Society problems

Anti-Semitism: How anti-Semitic tropes found their way into society

And the essential in all these comments? The people who said them seemed to present them as compliments. It’s part of a phenomenon linked to the hatred of Jews that David Baddiel explains as a “punch” in his book Jews don’t count. The key to understanding this concept is this: Jews are not seen as disadvantaged or marginalized, we are caricatured as wealthy capitalists. We are also seen primarily as “too white” for progressive social justice activists. Longstanding “subtle and unconscious” anti-Semitic tropes in society are now so entrenched that many now take them for granted (e.g., all Jews are rich). However, because they don’t specifically describe us as the “outsiders” (how can a wealthy person who controls the media be an outsider, right?!), many people don’t consider these tropes as offensive or anti-Semitic.

But the problem is that they are, and one need only take a quick dive into the history of anti-Semitism and the treatment of Jews to see that so many of the “comments presented as compliments” that other Jews and I have received are equally anti-Semitic. in their origin like any of Kanye West’s statements.

To help illustrate exactly what I mean and educate Jews and non-Jews alike about the origin of these tropes, I spoke to Binyomin Gilbert, program manager for Campaign Against Antisemitism, a charity run by volunteers dedicated to exposing and countering anti-Semitism through education. and Zero Tolerance Law Enforcement (and the people behind this petition for Adidas to cut ties with Ye).

Below it speaks to me through exactly where every Jewish trope comes from, perhaps well-meaning but nonetheless harmful, so that we can all arm ourselves as allies to call and educate wherever we can.

“Don’t worry, you don’t look Jewish,” or “you have a perfectly normal nose.”

I’m blonde with blue eyes, and because of that, I’m often surprised when I explain that I’m Jewish. Over the years, variations of “Don’t worry, you don’t look Jewish” or “But you’re blonde?” came several times. They seem to infer that somehow I managed to dodge that “bad luck” and luckily managed to look more like a Ordinary Human.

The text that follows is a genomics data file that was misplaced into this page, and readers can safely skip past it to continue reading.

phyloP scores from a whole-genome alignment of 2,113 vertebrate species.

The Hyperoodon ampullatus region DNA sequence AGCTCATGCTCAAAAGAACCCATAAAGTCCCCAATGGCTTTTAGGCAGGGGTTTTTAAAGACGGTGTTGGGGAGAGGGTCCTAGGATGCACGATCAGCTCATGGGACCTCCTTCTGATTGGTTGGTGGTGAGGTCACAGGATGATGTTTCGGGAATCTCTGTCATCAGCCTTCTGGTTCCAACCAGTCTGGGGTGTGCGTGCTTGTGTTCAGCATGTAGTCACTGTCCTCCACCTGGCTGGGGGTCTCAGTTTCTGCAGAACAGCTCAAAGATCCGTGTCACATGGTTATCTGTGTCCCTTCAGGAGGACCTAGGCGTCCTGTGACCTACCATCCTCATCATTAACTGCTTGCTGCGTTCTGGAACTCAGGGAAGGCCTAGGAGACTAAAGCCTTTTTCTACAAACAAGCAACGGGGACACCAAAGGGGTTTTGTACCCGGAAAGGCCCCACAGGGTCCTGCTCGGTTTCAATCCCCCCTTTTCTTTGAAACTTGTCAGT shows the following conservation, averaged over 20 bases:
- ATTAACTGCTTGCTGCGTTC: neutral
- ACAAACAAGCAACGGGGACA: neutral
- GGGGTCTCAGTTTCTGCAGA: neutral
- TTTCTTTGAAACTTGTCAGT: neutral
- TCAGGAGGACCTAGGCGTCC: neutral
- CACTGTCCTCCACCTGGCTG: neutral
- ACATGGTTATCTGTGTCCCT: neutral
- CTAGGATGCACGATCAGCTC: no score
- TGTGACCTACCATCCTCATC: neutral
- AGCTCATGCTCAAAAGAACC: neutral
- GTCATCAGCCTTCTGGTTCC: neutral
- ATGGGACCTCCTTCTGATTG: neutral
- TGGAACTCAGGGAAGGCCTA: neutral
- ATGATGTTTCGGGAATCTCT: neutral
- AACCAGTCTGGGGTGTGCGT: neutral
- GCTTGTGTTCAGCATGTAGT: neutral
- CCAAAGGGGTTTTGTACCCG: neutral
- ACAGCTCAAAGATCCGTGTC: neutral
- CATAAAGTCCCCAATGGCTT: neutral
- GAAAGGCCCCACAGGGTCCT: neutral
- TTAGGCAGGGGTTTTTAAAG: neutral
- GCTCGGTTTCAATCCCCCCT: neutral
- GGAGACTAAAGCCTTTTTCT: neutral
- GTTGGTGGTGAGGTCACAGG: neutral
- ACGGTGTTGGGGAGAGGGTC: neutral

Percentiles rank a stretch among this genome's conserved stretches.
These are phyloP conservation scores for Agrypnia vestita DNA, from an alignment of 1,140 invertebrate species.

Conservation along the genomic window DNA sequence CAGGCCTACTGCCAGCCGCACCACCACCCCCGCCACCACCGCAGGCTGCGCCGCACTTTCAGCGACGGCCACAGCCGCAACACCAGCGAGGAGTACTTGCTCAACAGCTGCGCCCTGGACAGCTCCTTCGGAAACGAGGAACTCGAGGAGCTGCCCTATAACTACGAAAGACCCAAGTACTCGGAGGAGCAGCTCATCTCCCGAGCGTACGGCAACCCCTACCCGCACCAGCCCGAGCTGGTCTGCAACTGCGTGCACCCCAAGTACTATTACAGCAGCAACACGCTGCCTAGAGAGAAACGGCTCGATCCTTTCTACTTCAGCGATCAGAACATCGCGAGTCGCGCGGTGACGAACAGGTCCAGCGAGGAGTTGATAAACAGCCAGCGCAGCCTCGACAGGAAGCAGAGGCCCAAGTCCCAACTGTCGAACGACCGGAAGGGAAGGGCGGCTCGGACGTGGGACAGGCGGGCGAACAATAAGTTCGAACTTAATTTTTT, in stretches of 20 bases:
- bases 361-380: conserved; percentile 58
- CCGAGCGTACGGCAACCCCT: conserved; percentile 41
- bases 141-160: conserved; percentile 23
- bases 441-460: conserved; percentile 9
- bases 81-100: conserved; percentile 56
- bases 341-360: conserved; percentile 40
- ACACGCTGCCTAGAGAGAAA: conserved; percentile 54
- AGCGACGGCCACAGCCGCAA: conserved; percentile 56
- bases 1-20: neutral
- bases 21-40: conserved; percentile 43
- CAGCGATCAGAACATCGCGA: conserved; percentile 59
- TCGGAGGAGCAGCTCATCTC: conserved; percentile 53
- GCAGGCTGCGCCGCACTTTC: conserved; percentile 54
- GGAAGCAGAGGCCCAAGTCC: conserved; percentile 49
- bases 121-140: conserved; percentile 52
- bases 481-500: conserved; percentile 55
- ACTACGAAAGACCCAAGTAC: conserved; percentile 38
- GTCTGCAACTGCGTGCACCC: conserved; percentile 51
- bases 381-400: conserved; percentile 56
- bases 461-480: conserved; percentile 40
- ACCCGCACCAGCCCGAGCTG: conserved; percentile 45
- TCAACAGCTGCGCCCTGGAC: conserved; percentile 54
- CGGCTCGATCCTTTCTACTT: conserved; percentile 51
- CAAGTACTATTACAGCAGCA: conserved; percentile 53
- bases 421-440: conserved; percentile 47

“Jews are often portrayed as having particular characteristics, especially an exaggerated broad or hooked nose, but also certain hairstyles and other characteristics,” Binyomin explains. “Some historians have traced the caricature of the nose in particular to the 13th century CE, with some medieval depictions of the devil overseeing the crucifixion of Christ eventually merging with contemporary and later depictions of Jews, who were also imagined to have been indifferent or supporters of the Crucifixion, putting them on the same side as satan against the divinity.

“There was also another theological aspect, because the Jews were supposed to deal with – and represent – only the physical and material world and not the higher spiritual realm which was supposed to be the concern of Christians, and the grotesque features were a physical representation . of this baseness,” he adds. “Later, in the 19th century, large Jewish noses began to interest scientists studying the supposed physical characteristics of different ‘races’, and in the 20th century, ‘noses Jews” would become an essential part of the visual style of Nazi propaganda, especially in the notorious publication’s crude caricatures of Jews. Der Stürmer.”

The crucial point here is that some Jews have bigger noses, and some don’t, in the same way that any other race or religion can have larger or smaller facial features depending on the number of genetic variations. It is largely due to earlier propaganda that society supports the idea that all Jews look a certain way.

“Oh your Jew, you must have an amazing home”, “Oh, very savvy of you, it must be your Jewish side coming out”, or “You will have no problem getting a job then.”

I have addressed various comments about wealth and success that were made to me in college, but they were not confined to the walls of higher education. In my very first job, a fresh-faced 21-year-old who thought I was about to change the world with my mediocre degree and odd summer job, my manager asked me “Why [I] even need to work” if my parents were Jewish and on too many occasions to count, I was praised for a “wise” business decision before it was immediately blamed on my Jewish status.

Likewise, on a Thursday night at work, a colleague (whom I still really like by the way) patted me on the back and said, “Don’t worry, I trust you to hold my wallet.” before telling me in a cheerful tone that I probably don’t need it anyway because my “Batmitzvah money” will be stored somewhere.